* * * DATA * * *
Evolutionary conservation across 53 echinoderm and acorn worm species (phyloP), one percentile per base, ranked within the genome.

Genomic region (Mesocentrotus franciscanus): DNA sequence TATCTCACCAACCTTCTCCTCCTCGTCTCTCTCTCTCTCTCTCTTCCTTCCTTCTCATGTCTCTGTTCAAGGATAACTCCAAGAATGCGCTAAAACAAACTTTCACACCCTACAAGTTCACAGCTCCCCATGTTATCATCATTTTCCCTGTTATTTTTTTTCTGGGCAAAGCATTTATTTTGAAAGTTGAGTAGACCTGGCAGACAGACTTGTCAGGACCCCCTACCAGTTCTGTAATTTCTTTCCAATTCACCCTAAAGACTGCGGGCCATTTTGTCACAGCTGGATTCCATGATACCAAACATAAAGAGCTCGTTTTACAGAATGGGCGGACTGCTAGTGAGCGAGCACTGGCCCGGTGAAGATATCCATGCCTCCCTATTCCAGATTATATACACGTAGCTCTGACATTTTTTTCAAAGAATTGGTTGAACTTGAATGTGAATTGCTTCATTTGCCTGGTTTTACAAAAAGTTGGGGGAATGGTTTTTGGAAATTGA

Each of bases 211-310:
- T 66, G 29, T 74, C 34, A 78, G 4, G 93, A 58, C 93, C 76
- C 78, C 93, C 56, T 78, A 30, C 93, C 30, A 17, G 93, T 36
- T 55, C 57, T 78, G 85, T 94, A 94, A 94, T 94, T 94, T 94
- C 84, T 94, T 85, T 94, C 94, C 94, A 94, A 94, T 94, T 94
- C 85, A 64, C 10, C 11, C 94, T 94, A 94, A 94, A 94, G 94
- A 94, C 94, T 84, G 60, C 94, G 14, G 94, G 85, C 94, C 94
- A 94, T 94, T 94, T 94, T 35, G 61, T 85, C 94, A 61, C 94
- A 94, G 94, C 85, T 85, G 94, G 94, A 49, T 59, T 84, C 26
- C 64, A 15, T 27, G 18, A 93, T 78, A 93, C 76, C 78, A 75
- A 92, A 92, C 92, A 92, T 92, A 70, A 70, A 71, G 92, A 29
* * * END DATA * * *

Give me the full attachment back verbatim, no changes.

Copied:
Evolutionary conservation across 53 echinoderm and acorn worm species (phyloP), one percentile per base, ranked within the genome.

Genomic region (Mesocentrotus franciscanus): DNA sequence TATCTCACCAACCTTCTCCTCCTCGTCTCTCTCTCTCTCTCTCTTCCTTCCTTCTCATGTCTCTGTTCAAGGATAACTCCAAGAATGCGCTAAAACAAACTTTCACACCCTACAAGTTCACAGCTCCCCATGTTATCATCATTTTCCCTGTTATTTTTTTTCTGGGCAAAGCATTTATTTTGAAAGTTGAGTAGACCTGGCAGACAGACTTGTCAGGACCCCCTACCAGTTCTGTAATTTCTTTCCAATTCACCCTAAAGACTGCGGGCCATTTTGTCACAGCTGGATTCCATGATACCAAACATAAAGAGCTCGTTTTACAGAATGGGCGGACTGCTAGTGAGCGAGCACTGGCCCGGTGAAGATATCCATGCCTCCCTATTCCAGATTATATACACGTAGCTCTGACATTTTTTTCAAAGAATTGGTTGAACTTGAATGTGAATTGCTTCATTTGCCTGGTTTTACAAAAAGTTGGGGGAATGGTTTTTGGAAATTGA

Each of bases 211-310:
- T 66, G 29, T 74, C 34, A 78, G 4, G 93, A 58, C 93, C 76
- C 78, C 93, C 56, T 78, A 30, C 93, C 30, A 17, G 93, T 36
- T 55, C 57, T 78, G 85, T 94, A 94, A 94, T 94, T 94, T 94
- C 84, T 94, T 85, T 94, C 94, C 94, A 94, A 94, T 94, T 94
- C 85, A 64, C 10, C 11, C 94, T 94, A 94, A 94, A 94, G 94
- A 94, C 94, T 84, G 60, C 94, G 14, G 94, G 85, C 94, C 94
- A 94, T 94, T 94, T 94, T 35, G 61, T 85, C 94, A 61, C 94
- A 94, G 94, C 85, T 85, G 94, G 94, A 49, T 59, T 84, C 26
- C 64, A 15, T 27, G 18, A 93, T 78, A 93, C 76, C 78, A 75
- A 92, A 92, C 92, A 92, T 92, A 70, A 70, A 71, G 92, A 29